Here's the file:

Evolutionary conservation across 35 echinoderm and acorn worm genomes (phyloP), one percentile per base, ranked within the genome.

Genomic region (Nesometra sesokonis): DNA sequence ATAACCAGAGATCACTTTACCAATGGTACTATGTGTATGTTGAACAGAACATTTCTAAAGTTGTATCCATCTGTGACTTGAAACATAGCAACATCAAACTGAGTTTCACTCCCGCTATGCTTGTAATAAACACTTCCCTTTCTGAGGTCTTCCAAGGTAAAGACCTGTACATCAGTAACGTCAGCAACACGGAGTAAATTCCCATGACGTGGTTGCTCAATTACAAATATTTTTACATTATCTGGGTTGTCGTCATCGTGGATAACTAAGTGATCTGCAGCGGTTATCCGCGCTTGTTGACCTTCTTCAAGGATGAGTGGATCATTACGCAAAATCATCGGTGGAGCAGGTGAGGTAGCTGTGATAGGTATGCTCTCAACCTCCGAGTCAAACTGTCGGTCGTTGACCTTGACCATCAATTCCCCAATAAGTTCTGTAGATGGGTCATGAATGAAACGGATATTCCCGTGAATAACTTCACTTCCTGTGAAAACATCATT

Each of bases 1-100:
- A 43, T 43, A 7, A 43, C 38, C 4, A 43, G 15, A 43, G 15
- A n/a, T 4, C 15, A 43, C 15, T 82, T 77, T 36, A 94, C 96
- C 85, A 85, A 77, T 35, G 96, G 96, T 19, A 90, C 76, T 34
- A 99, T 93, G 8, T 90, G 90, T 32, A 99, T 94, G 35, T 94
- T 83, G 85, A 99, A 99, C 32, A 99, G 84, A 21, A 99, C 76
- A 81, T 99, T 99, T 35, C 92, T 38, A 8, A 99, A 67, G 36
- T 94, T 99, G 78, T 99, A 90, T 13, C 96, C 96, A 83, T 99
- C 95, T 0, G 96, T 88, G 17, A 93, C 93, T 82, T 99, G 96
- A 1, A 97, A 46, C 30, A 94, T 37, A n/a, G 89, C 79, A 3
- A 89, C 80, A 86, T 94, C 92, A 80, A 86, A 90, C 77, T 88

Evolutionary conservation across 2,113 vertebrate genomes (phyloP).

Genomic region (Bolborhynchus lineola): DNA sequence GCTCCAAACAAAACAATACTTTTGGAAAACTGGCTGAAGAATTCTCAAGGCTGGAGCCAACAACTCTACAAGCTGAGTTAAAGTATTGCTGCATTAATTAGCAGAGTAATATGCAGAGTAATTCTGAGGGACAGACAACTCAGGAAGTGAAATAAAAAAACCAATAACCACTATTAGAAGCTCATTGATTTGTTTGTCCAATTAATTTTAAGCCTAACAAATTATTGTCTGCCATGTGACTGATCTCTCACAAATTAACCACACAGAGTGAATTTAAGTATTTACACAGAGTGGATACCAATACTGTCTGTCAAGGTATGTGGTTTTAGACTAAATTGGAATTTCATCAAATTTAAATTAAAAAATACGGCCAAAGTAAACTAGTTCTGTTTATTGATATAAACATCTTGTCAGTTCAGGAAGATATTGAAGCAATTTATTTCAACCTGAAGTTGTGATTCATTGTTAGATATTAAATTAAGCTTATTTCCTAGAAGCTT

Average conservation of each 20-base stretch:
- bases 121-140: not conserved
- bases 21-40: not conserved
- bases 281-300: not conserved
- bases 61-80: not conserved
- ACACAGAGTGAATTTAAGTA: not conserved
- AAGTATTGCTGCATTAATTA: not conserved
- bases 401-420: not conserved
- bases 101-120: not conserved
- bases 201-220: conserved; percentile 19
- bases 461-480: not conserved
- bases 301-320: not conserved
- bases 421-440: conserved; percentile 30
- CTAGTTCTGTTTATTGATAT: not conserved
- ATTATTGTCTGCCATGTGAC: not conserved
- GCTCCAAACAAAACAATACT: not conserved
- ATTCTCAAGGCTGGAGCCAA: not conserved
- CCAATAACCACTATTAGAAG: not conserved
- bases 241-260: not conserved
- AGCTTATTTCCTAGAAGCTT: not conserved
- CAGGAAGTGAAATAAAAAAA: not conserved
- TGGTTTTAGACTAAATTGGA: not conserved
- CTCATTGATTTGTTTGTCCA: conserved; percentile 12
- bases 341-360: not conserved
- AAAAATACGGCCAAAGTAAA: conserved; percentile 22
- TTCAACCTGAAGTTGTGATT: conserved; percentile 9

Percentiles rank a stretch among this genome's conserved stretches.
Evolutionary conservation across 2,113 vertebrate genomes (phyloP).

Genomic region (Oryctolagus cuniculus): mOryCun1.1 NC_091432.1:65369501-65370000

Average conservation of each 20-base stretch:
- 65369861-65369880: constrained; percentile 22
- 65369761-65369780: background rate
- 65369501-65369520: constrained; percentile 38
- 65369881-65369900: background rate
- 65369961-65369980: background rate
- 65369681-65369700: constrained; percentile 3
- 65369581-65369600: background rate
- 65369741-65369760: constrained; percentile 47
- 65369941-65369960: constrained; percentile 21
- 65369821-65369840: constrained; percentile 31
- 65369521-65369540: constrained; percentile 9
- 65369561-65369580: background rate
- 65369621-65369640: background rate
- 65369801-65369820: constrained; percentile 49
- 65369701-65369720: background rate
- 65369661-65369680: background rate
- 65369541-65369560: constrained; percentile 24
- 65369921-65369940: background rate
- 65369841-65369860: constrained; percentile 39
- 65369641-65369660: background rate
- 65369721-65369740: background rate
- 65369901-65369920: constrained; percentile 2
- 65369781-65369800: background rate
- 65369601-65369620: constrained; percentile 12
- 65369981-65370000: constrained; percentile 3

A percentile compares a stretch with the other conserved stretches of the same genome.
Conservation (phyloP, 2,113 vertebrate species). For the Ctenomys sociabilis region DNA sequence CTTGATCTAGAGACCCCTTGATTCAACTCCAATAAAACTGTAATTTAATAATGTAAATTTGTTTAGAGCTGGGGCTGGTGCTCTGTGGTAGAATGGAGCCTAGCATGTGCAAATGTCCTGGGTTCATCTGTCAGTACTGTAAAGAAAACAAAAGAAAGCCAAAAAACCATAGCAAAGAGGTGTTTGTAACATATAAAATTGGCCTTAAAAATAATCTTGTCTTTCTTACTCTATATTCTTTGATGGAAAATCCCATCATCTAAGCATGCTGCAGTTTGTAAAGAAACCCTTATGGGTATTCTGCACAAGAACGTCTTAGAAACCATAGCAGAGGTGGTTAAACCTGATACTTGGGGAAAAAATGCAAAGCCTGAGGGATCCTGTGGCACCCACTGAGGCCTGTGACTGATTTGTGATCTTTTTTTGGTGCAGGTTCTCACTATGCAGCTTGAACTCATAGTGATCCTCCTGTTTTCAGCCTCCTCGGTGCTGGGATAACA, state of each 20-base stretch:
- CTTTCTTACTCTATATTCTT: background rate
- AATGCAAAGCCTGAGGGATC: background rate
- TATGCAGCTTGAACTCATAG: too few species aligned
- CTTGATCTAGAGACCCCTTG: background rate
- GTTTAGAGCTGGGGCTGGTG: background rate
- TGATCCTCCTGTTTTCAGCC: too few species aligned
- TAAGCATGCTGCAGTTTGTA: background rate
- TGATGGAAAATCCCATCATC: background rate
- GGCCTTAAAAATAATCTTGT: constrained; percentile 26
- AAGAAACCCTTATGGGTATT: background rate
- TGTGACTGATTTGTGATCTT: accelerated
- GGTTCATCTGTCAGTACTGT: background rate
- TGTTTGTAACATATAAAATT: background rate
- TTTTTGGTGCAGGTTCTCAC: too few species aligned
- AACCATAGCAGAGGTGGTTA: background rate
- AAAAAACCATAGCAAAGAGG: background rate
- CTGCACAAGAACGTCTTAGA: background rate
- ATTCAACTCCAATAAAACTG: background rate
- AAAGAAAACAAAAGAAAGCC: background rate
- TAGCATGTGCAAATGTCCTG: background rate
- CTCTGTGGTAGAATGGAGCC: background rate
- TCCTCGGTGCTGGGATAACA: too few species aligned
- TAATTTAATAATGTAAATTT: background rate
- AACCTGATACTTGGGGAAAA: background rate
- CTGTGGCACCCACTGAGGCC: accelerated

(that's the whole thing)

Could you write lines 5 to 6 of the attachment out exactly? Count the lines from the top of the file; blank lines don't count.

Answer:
- A n/a, T 4, C 15, A 43, C 15, T 82, T 77, T 36, A 94, C 96
- C 85, A 85, A 77, T 35, G 96, G 96, T 19, A 90, C 76, T 34